Resident Interview: Shikeith
Shikeith is our first returning resident at Bunker Projects. I have an even longer history with him since we went to Art school together at Penn State University. We didn't know it at the time but we were asking each other questions that would set the stage for a dynamic working friendship that has not stopped since. It's been really exciting to watch him grow over the years and be a part of his evolution into a focused, passionate artist and advocate. Since he finished his last residency with us two years ago his work has found national exposure through various media channels including NPR's All Things Considered and included in an article by famed art critic Jerry Saltz in his article for New York Magazine titled, How Identity Politics Conquered the Art World.
Shikeith's experimental documentary film, #BlackMenDream, was created while in residence at Bunker and has been critically acclaimed and spread widely into the hearts and minds of both national and international audiences ready to discover and reflect on art work made about pressing issues surrounding black male identity. The work is currently on view at the Seattle Art Museum and forthcoming at the Muzeum Wspolczesne Wroclaw. This time around (as we sometimes say) Shikeith has been experimenting with new materials like ceramic and glass. In addition to his constant practice of film and photography he also worked on special projects at The Pittsburgh Glass Center just down the avenue!
The following is an interview of questions/topics posed by our collaborator Chamese Bennett & Bunker Director, Jessica Rommelt in relation to Shikeith's most recent work:
What are some of your major influences?
My work is primarily influenced by biographical experiences. However, Rotimi Fani-Kayode, Pier Pasolini, KiKi Smith, Ralph Ellison, James Baldwin, Frantz Fanon and Renee Cox are artists, writers, and theorists who I would I identify as the foundation and predecessors of the work I am creating today.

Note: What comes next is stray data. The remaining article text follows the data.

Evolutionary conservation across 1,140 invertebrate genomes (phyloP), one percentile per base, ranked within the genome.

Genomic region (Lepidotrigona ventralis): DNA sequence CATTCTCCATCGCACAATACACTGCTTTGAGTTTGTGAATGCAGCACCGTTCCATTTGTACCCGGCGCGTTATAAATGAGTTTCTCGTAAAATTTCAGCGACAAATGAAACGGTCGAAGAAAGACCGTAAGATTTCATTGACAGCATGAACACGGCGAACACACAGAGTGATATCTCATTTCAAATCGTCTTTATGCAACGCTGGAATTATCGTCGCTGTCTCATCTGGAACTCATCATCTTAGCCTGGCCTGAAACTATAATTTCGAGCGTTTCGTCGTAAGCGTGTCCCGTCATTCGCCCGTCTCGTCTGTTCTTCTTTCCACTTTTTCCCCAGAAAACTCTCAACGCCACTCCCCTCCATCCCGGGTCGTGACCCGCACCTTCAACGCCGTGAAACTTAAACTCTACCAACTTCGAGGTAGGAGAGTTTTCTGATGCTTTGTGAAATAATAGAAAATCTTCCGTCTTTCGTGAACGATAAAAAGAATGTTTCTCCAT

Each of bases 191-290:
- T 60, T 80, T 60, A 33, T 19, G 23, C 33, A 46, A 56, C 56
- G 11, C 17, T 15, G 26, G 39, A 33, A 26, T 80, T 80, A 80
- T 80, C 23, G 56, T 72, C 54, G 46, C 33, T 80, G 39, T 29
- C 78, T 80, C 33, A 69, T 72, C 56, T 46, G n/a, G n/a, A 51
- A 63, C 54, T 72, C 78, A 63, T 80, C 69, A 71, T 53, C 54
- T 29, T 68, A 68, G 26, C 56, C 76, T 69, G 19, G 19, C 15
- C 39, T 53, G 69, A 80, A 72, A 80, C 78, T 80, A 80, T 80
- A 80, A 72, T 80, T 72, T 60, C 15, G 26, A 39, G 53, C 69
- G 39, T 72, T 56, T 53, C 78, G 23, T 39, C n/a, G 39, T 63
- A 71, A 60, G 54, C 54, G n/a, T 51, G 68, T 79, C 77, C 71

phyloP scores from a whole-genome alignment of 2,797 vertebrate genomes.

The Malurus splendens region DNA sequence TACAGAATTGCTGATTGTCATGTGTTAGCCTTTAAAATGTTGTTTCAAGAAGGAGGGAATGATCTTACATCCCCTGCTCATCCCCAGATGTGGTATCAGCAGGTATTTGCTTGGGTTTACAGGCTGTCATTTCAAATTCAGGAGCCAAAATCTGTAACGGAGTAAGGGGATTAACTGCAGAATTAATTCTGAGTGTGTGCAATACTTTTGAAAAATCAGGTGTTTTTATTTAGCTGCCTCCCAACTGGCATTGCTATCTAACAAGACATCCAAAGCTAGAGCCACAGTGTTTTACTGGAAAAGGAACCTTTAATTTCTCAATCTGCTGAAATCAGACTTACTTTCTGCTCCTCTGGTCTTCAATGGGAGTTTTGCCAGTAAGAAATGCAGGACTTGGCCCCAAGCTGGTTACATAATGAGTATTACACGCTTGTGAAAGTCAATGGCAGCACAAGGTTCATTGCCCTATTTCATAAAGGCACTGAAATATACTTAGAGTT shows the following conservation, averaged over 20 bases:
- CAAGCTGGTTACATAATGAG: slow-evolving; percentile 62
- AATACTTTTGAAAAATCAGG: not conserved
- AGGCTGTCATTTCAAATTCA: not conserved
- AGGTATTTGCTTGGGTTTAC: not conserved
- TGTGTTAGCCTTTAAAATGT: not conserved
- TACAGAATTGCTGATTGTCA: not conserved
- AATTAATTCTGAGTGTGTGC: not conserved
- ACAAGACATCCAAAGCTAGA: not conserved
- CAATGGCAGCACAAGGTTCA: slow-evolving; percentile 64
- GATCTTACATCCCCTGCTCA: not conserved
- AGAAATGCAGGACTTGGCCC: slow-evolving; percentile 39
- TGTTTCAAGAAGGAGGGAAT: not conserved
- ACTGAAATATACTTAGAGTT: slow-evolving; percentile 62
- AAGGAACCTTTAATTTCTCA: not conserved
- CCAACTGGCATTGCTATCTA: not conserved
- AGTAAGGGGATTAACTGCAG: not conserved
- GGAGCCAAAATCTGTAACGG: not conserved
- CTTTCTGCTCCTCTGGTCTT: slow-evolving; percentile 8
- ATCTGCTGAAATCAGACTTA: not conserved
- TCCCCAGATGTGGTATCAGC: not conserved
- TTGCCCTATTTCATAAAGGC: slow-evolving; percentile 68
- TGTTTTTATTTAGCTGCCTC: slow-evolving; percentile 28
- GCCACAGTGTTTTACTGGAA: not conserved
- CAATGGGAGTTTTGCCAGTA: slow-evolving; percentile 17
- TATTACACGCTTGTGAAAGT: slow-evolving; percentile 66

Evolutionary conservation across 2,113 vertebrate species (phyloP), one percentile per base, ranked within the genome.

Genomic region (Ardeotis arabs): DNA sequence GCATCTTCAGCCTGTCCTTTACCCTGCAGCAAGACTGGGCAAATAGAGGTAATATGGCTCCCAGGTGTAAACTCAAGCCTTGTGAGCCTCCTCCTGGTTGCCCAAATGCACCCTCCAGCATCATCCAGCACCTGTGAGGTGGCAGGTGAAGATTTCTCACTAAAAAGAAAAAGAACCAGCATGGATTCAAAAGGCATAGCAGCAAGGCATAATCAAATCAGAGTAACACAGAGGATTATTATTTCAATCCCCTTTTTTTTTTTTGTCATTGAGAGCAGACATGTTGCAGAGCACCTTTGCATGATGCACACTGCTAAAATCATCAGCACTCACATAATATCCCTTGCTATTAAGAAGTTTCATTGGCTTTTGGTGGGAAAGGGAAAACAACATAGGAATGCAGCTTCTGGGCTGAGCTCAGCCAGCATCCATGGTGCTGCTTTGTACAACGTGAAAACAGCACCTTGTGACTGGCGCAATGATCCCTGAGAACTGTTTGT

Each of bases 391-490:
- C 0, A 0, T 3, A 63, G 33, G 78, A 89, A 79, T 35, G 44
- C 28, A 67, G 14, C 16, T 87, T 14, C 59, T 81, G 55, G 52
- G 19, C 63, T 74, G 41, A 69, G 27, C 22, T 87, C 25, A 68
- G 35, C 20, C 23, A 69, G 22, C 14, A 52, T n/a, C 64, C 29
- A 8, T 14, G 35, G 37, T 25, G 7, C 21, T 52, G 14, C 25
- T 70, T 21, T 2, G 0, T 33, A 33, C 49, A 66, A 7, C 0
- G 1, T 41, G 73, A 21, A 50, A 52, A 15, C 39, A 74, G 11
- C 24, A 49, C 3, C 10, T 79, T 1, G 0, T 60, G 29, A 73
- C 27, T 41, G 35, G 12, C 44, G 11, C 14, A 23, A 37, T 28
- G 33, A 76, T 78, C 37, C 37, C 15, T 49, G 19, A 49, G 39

Current projects? Favorite project?
#Blackmendream , is a social practice project of mine that is expanding into something really beautiful. I am really pushing myself to make sure it continues to manifests in the way I have long envisioned. I am also working on a building a market for emerging black artists ( www.emergingblackart.com )
Favorite quote recently?
“The colonized man is an envious man” - Frantz Fanon
How would you like to look back on your body of work in the future?
I hope to feel that I created all that I could to allow the creatives who I proceed to continue keeping the dream alive. I think that is something most artists hope to accomplish.
What kind of narratives are you interested in?
There are a plethora of experiences that are invisible, never realized through art. Those untold stories, and histories interest me the most. Of what we have - I tend the enjoy the historical, biographical, and experimental.
What pivotal moments do you remember shaping you as a person and as an artist?
Everyday something new happens that motivates my practice, and makes me feel like I am becoming the person I hope to be. My first residency with Bunker Projects in 2014 comes to mind as the moment my life began to shift towards the direction it is in now. That initial support from Bunker Projects, The Heinz Endowments, and The Pittsburgh Foundation changed the trajectory of my life as a creative.
What’s a great piece of advice you have received and how would you add to it?
“Don’t please people. Agitate them” , from my friend Jessica Rommelt. This piece of advice changed the way I digested the very public backlash, my work received from the community I most wanted to engage. It made me understand how significant it was to have your work debated, and questioned.
How did you become interested in art as a career?
It’s kind of an explainable thing, since I was a kid, art has always been an instinctual part of who I am. Honestly, art feels more like my destiny than a career. However, realizing this has not been without challenge, and took many years of self-discovery to come to terms with art being apart of my survival.
What are you most excited about for your studies at Yale?
Possibility is always attractive, and that is what excites me the most. I get butterflies thinking about all the work I could create, the instructors, peers - it is truly an overwhelming feeling to see your hard work pay off.
What does success mean for you?
Success means destiny fulfilled.
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